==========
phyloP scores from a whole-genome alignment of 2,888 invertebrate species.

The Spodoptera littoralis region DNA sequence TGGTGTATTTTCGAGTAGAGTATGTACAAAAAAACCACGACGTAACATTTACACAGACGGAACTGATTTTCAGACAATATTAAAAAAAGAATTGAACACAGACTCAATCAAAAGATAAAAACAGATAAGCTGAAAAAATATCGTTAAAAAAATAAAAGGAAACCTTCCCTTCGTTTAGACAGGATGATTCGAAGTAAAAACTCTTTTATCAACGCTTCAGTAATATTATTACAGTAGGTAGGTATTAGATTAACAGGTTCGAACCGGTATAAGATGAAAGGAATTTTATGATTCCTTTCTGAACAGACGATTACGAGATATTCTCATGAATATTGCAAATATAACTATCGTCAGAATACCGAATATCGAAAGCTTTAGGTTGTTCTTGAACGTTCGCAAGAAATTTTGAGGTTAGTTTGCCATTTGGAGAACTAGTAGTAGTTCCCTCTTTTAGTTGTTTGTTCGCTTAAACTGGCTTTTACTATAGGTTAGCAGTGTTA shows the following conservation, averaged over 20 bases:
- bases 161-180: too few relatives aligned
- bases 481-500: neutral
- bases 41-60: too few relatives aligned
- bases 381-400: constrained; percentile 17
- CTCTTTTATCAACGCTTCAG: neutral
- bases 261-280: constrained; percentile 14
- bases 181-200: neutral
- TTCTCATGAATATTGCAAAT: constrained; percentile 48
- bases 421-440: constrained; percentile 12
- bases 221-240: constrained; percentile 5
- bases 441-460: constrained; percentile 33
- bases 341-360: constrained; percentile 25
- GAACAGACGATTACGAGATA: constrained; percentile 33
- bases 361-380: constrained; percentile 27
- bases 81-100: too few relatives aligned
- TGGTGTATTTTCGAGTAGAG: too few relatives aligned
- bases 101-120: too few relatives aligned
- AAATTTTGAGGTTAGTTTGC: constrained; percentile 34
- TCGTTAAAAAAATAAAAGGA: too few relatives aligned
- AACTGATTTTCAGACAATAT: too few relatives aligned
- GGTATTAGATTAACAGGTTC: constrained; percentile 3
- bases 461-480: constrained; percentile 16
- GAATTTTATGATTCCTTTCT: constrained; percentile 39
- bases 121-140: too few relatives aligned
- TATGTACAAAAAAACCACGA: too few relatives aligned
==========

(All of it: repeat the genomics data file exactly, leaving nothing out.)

phyloP scores from a whole-genome alignment of 2,888 invertebrate species.

The Spodoptera littoralis region DNA sequence TGGTGTATTTTCGAGTAGAGTATGTACAAAAAAACCACGACGTAACATTTACACAGACGGAACTGATTTTCAGACAATATTAAAAAAAGAATTGAACACAGACTCAATCAAAAGATAAAAACAGATAAGCTGAAAAAATATCGTTAAAAAAATAAAAGGAAACCTTCCCTTCGTTTAGACAGGATGATTCGAAGTAAAAACTCTTTTATCAACGCTTCAGTAATATTATTACAGTAGGTAGGTATTAGATTAACAGGTTCGAACCGGTATAAGATGAAAGGAATTTTATGATTCCTTTCTGAACAGACGATTACGAGATATTCTCATGAATATTGCAAATATAACTATCGTCAGAATACCGAATATCGAAAGCTTTAGGTTGTTCTTGAACGTTCGCAAGAAATTTTGAGGTTAGTTTGCCATTTGGAGAACTAGTAGTAGTTCCCTCTTTTAGTTGTTTGTTCGCTTAAACTGGCTTTTACTATAGGTTAGCAGTGTTA shows the following conservation, averaged over 20 bases:
- bases 161-180: too few relatives aligned
- bases 481-500: neutral
- bases 41-60: too few relatives aligned
- bases 381-400: constrained; percentile 17
- CTCTTTTATCAACGCTTCAG: neutral
- bases 261-280: constrained; percentile 14
- bases 181-200: neutral
- TTCTCATGAATATTGCAAAT: constrained; percentile 48
- bases 421-440: constrained; percentile 12
- bases 221-240: constrained; percentile 5
- bases 441-460: constrained; percentile 33
- bases 341-360: constrained; percentile 25
- GAACAGACGATTACGAGATA: constrained; percentile 33
- bases 361-380: constrained; percentile 27
- bases 81-100: too few relatives aligned
- TGGTGTATTTTCGAGTAGAG: too few relatives aligned
- bases 101-120: too few relatives aligned
- AAATTTTGAGGTTAGTTTGC: constrained; percentile 34
- TCGTTAAAAAAATAAAAGGA: too few relatives aligned
- AACTGATTTTCAGACAATAT: too few relatives aligned
- GGTATTAGATTAACAGGTTC: constrained; percentile 3
- bases 461-480: constrained; percentile 16
- GAATTTTATGATTCCTTTCT: constrained; percentile 39
- bases 121-140: too few relatives aligned
- TATGTACAAAAAAACCACGA: too few relatives aligned